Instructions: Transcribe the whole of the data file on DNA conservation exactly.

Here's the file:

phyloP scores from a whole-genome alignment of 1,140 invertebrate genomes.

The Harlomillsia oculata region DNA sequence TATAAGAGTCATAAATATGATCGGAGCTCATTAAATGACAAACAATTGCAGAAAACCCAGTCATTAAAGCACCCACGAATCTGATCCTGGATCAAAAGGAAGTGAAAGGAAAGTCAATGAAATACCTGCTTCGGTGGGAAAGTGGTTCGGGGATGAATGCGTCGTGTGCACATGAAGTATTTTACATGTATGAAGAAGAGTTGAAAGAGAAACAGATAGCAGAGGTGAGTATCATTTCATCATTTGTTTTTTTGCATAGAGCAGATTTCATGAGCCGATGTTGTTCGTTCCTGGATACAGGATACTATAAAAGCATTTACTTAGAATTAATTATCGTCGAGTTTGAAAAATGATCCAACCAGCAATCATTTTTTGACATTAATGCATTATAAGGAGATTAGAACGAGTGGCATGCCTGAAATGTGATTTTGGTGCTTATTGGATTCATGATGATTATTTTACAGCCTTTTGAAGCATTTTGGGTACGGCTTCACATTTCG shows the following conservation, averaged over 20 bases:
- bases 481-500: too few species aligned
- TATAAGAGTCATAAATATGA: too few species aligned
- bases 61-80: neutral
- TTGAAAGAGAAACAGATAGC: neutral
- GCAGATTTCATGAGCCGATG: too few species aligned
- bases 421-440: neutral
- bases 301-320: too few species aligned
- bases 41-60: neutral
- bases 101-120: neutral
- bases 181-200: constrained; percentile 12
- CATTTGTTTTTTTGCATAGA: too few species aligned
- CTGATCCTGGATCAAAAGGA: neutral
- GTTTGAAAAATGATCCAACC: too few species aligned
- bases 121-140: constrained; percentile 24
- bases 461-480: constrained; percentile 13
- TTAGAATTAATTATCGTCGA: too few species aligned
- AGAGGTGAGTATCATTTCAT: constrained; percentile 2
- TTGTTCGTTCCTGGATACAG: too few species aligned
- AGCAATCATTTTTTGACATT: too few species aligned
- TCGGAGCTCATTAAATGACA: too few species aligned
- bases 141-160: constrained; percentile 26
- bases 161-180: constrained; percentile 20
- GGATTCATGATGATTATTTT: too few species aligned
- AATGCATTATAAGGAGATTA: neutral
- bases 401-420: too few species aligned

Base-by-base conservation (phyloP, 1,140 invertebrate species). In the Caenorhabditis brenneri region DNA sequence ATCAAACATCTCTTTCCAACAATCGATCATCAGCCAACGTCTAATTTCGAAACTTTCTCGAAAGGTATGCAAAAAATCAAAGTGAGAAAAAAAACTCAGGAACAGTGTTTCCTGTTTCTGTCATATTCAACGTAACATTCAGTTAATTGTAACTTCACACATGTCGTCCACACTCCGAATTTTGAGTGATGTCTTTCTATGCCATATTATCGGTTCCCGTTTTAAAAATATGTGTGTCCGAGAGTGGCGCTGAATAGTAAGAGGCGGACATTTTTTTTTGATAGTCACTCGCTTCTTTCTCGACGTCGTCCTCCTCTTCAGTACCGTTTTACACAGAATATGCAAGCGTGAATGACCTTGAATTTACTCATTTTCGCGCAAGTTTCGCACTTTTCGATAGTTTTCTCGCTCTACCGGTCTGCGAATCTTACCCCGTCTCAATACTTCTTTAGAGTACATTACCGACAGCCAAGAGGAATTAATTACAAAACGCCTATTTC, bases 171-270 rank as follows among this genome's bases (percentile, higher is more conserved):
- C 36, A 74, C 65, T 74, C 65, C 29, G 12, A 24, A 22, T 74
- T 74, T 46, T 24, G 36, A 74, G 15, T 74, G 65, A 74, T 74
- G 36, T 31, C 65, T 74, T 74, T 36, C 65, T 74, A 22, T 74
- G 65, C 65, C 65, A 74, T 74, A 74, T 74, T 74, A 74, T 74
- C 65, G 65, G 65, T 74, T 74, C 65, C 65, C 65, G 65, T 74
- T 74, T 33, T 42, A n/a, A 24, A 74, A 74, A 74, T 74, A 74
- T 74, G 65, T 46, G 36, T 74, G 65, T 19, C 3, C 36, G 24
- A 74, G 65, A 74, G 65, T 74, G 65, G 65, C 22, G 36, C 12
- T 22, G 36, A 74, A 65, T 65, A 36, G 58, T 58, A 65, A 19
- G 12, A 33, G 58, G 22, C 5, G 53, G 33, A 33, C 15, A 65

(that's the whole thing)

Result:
phyloP scores from a whole-genome alignment of 1,140 invertebrate genomes.

The Harlomillsia oculata region DNA sequence TATAAGAGTCATAAATATGATCGGAGCTCATTAAATGACAAACAATTGCAGAAAACCCAGTCATTAAAGCACCCACGAATCTGATCCTGGATCAAAAGGAAGTGAAAGGAAAGTCAATGAAATACCTGCTTCGGTGGGAAAGTGGTTCGGGGATGAATGCGTCGTGTGCACATGAAGTATTTTACATGTATGAAGAAGAGTTGAAAGAGAAACAGATAGCAGAGGTGAGTATCATTTCATCATTTGTTTTTTTGCATAGAGCAGATTTCATGAGCCGATGTTGTTCGTTCCTGGATACAGGATACTATAAAAGCATTTACTTAGAATTAATTATCGTCGAGTTTGAAAAATGATCCAACCAGCAATCATTTTTTGACATTAATGCATTATAAGGAGATTAGAACGAGTGGCATGCCTGAAATGTGATTTTGGTGCTTATTGGATTCATGATGATTATTTTACAGCCTTTTGAAGCATTTTGGGTACGGCTTCACATTTCG shows the following conservation, averaged over 20 bases:
- bases 481-500: too few species aligned
- TATAAGAGTCATAAATATGA: too few species aligned
- bases 61-80: neutral
- TTGAAAGAGAAACAGATAGC: neutral
- GCAGATTTCATGAGCCGATG: too few species aligned
- bases 421-440: neutral
- bases 301-320: too few species aligned
- bases 41-60: neutral
- bases 101-120: neutral
- bases 181-200: constrained; percentile 12
- CATTTGTTTTTTTGCATAGA: too few species aligned
- CTGATCCTGGATCAAAAGGA: neutral
- GTTTGAAAAATGATCCAACC: too few species aligned
- bases 121-140: constrained; percentile 24
- bases 461-480: constrained; percentile 13
- TTAGAATTAATTATCGTCGA: too few species aligned
- AGAGGTGAGTATCATTTCAT: constrained; percentile 2
- TTGTTCGTTCCTGGATACAG: too few species aligned
- AGCAATCATTTTTTGACATT: too few species aligned
- TCGGAGCTCATTAAATGACA: too few species aligned
- bases 141-160: constrained; percentile 26
- bases 161-180: constrained; percentile 20
- GGATTCATGATGATTATTTT: too few species aligned
- AATGCATTATAAGGAGATTA: neutral
- bases 401-420: too few species aligned

Base-by-base conservation (phyloP, 1,140 invertebrate species). In the Caenorhabditis brenneri region DNA sequence ATCAAACATCTCTTTCCAACAATCGATCATCAGCCAACGTCTAATTTCGAAACTTTCTCGAAAGGTATGCAAAAAATCAAAGTGAGAAAAAAAACTCAGGAACAGTGTTTCCTGTTTCTGTCATATTCAACGTAACATTCAGTTAATTGTAACTTCACACATGTCGTCCACACTCCGAATTTTGAGTGATGTCTTTCTATGCCATATTATCGGTTCCCGTTTTAAAAATATGTGTGTCCGAGAGTGGCGCTGAATAGTAAGAGGCGGACATTTTTTTTTGATAGTCACTCGCTTCTTTCTCGACGTCGTCCTCCTCTTCAGTACCGTTTTACACAGAATATGCAAGCGTGAATGACCTTGAATTTACTCATTTTCGCGCAAGTTTCGCACTTTTCGATAGTTTTCTCGCTCTACCGGTCTGCGAATCTTACCCCGTCTCAATACTTCTTTAGAGTACATTACCGACAGCCAAGAGGAATTAATTACAAAACGCCTATTTC, bases 171-270 rank as follows among this genome's bases (percentile, higher is more conserved):
- C 36, A 74, C 65, T 74, C 65, C 29, G 12, A 24, A 22, T 74
- T 74, T 46, T 24, G 36, A 74, G 15, T 74, G 65, A 74, T 74
- G 36, T 31, C 65, T 74, T 74, T 36, C 65, T 74, A 22, T 74
- G 65, C 65, C 65, A 74, T 74, A 74, T 74, T 74, A 74, T 74
- C 65, G 65, G 65, T 74, T 74, C 65, C 65, C 65, G 65, T 74
- T 74, T 33, T 42, A n/a, A 24, A 74, A 74, A 74, T 74, A 74
- T 74, G 65, T 46, G 36, T 74, G 65, T 19, C 3, C 36, G 24
- A 74, G 65, A 74, G 65, T 74, G 65, G 65, C 22, G 36, C 12
- T 22, G 36, A 74, A 65, T 65, A 36, G 58, T 58, A 65, A 19
- G 12, A 33, G 58, G 22, C 5, G 53, G 33, A 33, C 15, A 65